On MSNBC today, Mediaite's Glynnis MacNicol and Contessa Brewer speculated that none other than this humble site is responsible for the State Department's investigation into contractor misbehavior in Kabul, Afghanistan. Oh, you crazy kids.

This morning MacNicol posted a story on Mediaite crediting Gawker for prompting a State Dept. investigation into the ArmorGroup security contractors by publishing photos of them acting out a gay porn version ofAnimal House. MacNicol's hilarious (if flattering) headline: "Does the Long Arm of Gawker Reach the State Department?"

Over at MSNBC — where MacNicol's P.R.-man boss Dan Abrams is the ex-boss and current contributor — they were fascinated. "The question that you guys have raised on the web site today," Brewer said to MacNicol, "is whether it took Gawker.com, a popular blog web site—the headline 'Our Embassy in Afghanistan Guarded by Sexually Confused Frat Boys,' along with those pictures—whether it took Gawker posting the pictures to prompt the State Department to take action."

Now, we're happy that we were the first news organization to publish photos of State Department security contractors engaged in homoerotic hijinks and hazing rituals. We're also happy that the State Department is launching an investigation into allegations of a "Lord of the Flies environment" among employees of ArmorGroup North America, the contractor tasked with ensuring the security of State Department facilities and personnel in Kabul. But it's also very strange to speculate that someone in the State Department said, "Oh shit, it's on Gawker now. Investigate!"

We think it's stranger still to assume, as MacNicol did, that we were fed the photos by the Project on Government Oversight, the good-government group that conducted the investigation into ArmorGroup North America, as part of a deliberate media strategy:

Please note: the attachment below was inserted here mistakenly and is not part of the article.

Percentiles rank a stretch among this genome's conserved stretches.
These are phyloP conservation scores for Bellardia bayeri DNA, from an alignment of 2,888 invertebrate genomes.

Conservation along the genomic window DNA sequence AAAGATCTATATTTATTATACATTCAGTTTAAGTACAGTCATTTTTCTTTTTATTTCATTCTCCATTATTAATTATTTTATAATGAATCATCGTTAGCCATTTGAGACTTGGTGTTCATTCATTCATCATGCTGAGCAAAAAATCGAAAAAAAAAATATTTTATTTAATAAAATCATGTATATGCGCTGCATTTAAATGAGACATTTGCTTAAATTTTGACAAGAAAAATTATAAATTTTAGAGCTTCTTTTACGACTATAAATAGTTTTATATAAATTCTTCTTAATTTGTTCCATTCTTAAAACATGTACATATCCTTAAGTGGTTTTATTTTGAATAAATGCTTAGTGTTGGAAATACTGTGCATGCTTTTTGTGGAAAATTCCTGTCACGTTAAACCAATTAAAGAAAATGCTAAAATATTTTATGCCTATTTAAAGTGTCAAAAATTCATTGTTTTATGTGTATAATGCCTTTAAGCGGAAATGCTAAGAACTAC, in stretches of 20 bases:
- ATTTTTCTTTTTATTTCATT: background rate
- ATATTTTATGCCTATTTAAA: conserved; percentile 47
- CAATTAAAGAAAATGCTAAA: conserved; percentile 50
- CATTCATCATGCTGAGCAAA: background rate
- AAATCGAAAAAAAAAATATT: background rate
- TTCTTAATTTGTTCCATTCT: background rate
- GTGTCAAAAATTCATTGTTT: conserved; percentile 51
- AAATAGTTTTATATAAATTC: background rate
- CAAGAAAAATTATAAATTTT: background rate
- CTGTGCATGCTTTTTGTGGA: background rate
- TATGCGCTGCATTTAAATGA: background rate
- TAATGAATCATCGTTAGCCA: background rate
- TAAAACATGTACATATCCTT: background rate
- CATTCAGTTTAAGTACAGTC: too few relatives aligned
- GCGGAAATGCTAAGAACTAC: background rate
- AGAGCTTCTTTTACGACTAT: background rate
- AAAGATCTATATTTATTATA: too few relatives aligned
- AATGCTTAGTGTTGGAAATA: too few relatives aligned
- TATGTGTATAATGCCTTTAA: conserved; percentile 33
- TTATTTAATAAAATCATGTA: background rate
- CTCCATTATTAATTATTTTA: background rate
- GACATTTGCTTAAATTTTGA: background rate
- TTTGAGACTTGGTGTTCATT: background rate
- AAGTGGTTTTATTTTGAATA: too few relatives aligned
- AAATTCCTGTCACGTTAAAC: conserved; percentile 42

What may be the most interesting part of all this is that POGO chose to "provide" Gawker with those pictures early on, when no doubt there are plenty of mainstream organizations who would have been happy to pick up. Someone at POGO knows their new media stuff: Gawker is the online tastemaker and is capable of immediately getting a story out to a large, connected audience, who will pay attention and quickly pass it on.

Ah, if only it were that coordinated. But there's a funny story behind all this, one that's instructive about the way mainstream media organizations approach digital media and the way digital media organizations approach reporting.

Here's how it happened:

1. The Project on Government did an enormous amount of work uncovering a pattern of coercive and unprofessional behavior at ArmorGroup North America, including "extensive interviews with eyewitnesses, and examination of documents, photographs, videos, and emails." POGO's executive director, Danielle Brian, assembled that work into a letter to Hillary Clinton, which she sent along with attachments, photos and videos. Then she posted the letter on the internet.

2. We read it. It mentioned a whole bunch of pictures of gross stuff. We wanted to see the pictures!

3. We called POGO. They are lovely people. Could we see the pictures?

4. Yes! They e-mailed us the pictures.

5. They were gross, so we put them on the internet.

The end. That's how you launch a State Department investigation. What makes this amusing to us is that POGO held a news conference at 10 a.m. yesterday, six hours before we published the photos. Ten or so reporters showed up. Brian walked them through the letter, and then showed them all the pictures — the self-same pictures that we published — on a projector screen. POGO provided CD-ROMs with the photos to reporters who asked for them. After the conference, the AP, Mother Jones (that's how we initially became aware of the story), and a handful of other outlets ran stories, but no one thought to put the pictures of the guys drinking vodka off the other guys' butts online.

There's a lesson here for newspapers, maybe? And popular blog web sites?